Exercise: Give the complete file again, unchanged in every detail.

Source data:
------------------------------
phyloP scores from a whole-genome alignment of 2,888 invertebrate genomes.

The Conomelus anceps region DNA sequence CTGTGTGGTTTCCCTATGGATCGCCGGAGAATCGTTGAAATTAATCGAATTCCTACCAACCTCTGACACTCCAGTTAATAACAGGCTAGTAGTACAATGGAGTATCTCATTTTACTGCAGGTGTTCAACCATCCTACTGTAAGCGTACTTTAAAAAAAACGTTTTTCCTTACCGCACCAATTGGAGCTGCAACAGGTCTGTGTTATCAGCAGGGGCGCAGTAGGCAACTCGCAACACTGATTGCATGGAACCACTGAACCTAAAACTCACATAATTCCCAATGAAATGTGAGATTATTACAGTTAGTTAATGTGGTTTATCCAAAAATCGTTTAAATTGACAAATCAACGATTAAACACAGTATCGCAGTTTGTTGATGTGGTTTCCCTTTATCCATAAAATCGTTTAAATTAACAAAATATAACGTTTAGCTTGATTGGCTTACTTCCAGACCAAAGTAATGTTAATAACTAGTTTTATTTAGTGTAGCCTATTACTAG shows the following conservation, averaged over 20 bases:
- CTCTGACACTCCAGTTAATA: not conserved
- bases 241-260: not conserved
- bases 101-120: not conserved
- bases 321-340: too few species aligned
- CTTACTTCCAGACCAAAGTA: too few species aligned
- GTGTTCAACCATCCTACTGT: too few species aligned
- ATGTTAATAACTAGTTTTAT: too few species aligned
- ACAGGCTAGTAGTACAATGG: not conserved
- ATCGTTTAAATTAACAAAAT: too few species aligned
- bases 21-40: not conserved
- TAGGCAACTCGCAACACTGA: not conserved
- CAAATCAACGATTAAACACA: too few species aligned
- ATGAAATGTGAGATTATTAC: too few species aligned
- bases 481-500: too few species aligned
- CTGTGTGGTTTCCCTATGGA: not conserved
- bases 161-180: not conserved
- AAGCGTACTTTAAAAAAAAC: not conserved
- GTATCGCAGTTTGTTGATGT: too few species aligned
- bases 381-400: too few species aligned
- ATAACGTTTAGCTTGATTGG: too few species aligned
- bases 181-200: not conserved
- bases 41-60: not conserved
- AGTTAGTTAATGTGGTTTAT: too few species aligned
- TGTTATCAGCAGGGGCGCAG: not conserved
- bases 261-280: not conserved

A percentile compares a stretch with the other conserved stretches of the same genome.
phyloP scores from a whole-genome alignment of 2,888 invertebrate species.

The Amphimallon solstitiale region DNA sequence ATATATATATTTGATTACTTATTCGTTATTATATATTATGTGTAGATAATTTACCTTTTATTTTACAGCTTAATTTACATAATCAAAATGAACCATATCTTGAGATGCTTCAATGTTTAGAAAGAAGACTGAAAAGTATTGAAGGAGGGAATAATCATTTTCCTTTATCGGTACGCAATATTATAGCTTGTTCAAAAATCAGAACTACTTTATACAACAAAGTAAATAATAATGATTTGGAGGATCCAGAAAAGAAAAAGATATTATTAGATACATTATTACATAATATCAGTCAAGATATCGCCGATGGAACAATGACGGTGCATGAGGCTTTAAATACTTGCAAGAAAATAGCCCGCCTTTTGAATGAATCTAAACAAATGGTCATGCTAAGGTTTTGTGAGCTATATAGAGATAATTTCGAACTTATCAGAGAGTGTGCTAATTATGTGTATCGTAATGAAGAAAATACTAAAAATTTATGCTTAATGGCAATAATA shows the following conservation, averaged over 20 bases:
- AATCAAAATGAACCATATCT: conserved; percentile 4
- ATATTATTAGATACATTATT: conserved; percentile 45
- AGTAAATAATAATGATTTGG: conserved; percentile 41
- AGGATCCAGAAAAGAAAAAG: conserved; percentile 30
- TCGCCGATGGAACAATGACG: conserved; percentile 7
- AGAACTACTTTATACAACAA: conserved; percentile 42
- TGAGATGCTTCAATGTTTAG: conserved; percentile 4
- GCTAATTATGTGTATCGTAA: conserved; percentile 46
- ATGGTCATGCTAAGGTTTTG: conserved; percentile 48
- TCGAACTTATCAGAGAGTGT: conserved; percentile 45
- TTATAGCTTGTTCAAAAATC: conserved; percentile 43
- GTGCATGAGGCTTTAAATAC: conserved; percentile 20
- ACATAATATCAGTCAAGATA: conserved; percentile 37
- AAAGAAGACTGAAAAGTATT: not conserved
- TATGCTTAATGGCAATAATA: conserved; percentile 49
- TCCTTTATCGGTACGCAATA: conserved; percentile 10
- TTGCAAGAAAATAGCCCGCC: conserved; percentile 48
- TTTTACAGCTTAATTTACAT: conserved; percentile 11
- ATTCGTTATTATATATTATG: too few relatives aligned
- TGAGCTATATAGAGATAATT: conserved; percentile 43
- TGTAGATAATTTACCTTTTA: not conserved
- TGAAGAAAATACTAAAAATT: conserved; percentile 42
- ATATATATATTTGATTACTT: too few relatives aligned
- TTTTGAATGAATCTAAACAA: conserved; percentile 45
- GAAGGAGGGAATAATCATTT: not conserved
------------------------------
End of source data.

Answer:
phyloP scores from a whole-genome alignment of 2,888 invertebrate genomes.

The Conomelus anceps region DNA sequence CTGTGTGGTTTCCCTATGGATCGCCGGAGAATCGTTGAAATTAATCGAATTCCTACCAACCTCTGACACTCCAGTTAATAACAGGCTAGTAGTACAATGGAGTATCTCATTTTACTGCAGGTGTTCAACCATCCTACTGTAAGCGTACTTTAAAAAAAACGTTTTTCCTTACCGCACCAATTGGAGCTGCAACAGGTCTGTGTTATCAGCAGGGGCGCAGTAGGCAACTCGCAACACTGATTGCATGGAACCACTGAACCTAAAACTCACATAATTCCCAATGAAATGTGAGATTATTACAGTTAGTTAATGTGGTTTATCCAAAAATCGTTTAAATTGACAAATCAACGATTAAACACAGTATCGCAGTTTGTTGATGTGGTTTCCCTTTATCCATAAAATCGTTTAAATTAACAAAATATAACGTTTAGCTTGATTGGCTTACTTCCAGACCAAAGTAATGTTAATAACTAGTTTTATTTAGTGTAGCCTATTACTAG shows the following conservation, averaged over 20 bases:
- CTCTGACACTCCAGTTAATA: not conserved
- bases 241-260: not conserved
- bases 101-120: not conserved
- bases 321-340: too few species aligned
- CTTACTTCCAGACCAAAGTA: too few species aligned
- GTGTTCAACCATCCTACTGT: too few species aligned
- ATGTTAATAACTAGTTTTAT: too few species aligned
- ACAGGCTAGTAGTACAATGG: not conserved
- ATCGTTTAAATTAACAAAAT: too few species aligned
- bases 21-40: not conserved
- TAGGCAACTCGCAACACTGA: not conserved
- CAAATCAACGATTAAACACA: too few species aligned
- ATGAAATGTGAGATTATTAC: too few species aligned
- bases 481-500: too few species aligned
- CTGTGTGGTTTCCCTATGGA: not conserved
- bases 161-180: not conserved
- AAGCGTACTTTAAAAAAAAC: not conserved
- GTATCGCAGTTTGTTGATGT: too few species aligned
- bases 381-400: too few species aligned
- ATAACGTTTAGCTTGATTGG: too few species aligned
- bases 181-200: not conserved
- bases 41-60: not conserved
- AGTTAGTTAATGTGGTTTAT: too few species aligned
- TGTTATCAGCAGGGGCGCAG: not conserved
- bases 261-280: not conserved

A percentile compares a stretch with the other conserved stretches of the same genome.
phyloP scores from a whole-genome alignment of 2,888 invertebrate species.

The Amphimallon solstitiale region DNA sequence ATATATATATTTGATTACTTATTCGTTATTATATATTATGTGTAGATAATTTACCTTTTATTTTACAGCTTAATTTACATAATCAAAATGAACCATATCTTGAGATGCTTCAATGTTTAGAAAGAAGACTGAAAAGTATTGAAGGAGGGAATAATCATTTTCCTTTATCGGTACGCAATATTATAGCTTGTTCAAAAATCAGAACTACTTTATACAACAAAGTAAATAATAATGATTTGGAGGATCCAGAAAAGAAAAAGATATTATTAGATACATTATTACATAATATCAGTCAAGATATCGCCGATGGAACAATGACGGTGCATGAGGCTTTAAATACTTGCAAGAAAATAGCCCGCCTTTTGAATGAATCTAAACAAATGGTCATGCTAAGGTTTTGTGAGCTATATAGAGATAATTTCGAACTTATCAGAGAGTGTGCTAATTATGTGTATCGTAATGAAGAAAATACTAAAAATTTATGCTTAATGGCAATAATA shows the following conservation, averaged over 20 bases:
- AATCAAAATGAACCATATCT: conserved; percentile 4
- ATATTATTAGATACATTATT: conserved; percentile 45
- AGTAAATAATAATGATTTGG: conserved; percentile 41
- AGGATCCAGAAAAGAAAAAG: conserved; percentile 30
- TCGCCGATGGAACAATGACG: conserved; percentile 7
- AGAACTACTTTATACAACAA: conserved; percentile 42
- TGAGATGCTTCAATGTTTAG: conserved; percentile 4
- GCTAATTATGTGTATCGTAA: conserved; percentile 46
- ATGGTCATGCTAAGGTTTTG: conserved; percentile 48
- TCGAACTTATCAGAGAGTGT: conserved; percentile 45
- TTATAGCTTGTTCAAAAATC: conserved; percentile 43
- GTGCATGAGGCTTTAAATAC: conserved; percentile 20
- ACATAATATCAGTCAAGATA: conserved; percentile 37
- AAAGAAGACTGAAAAGTATT: not conserved
- TATGCTTAATGGCAATAATA: conserved; percentile 49
- TCCTTTATCGGTACGCAATA: conserved; percentile 10
- TTGCAAGAAAATAGCCCGCC: conserved; percentile 48
- TTTTACAGCTTAATTTACAT: conserved; percentile 11
- ATTCGTTATTATATATTATG: too few relatives aligned
- TGAGCTATATAGAGATAATT: conserved; percentile 43
- TGTAGATAATTTACCTTTTA: not conserved
- TGAAGAAAATACTAAAAATT: conserved; percentile 42
- ATATATATATTTGATTACTT: too few relatives aligned
- TTTTGAATGAATCTAAACAA: conserved; percentile 45
- GAAGGAGGGAATAATCATTT: not conserved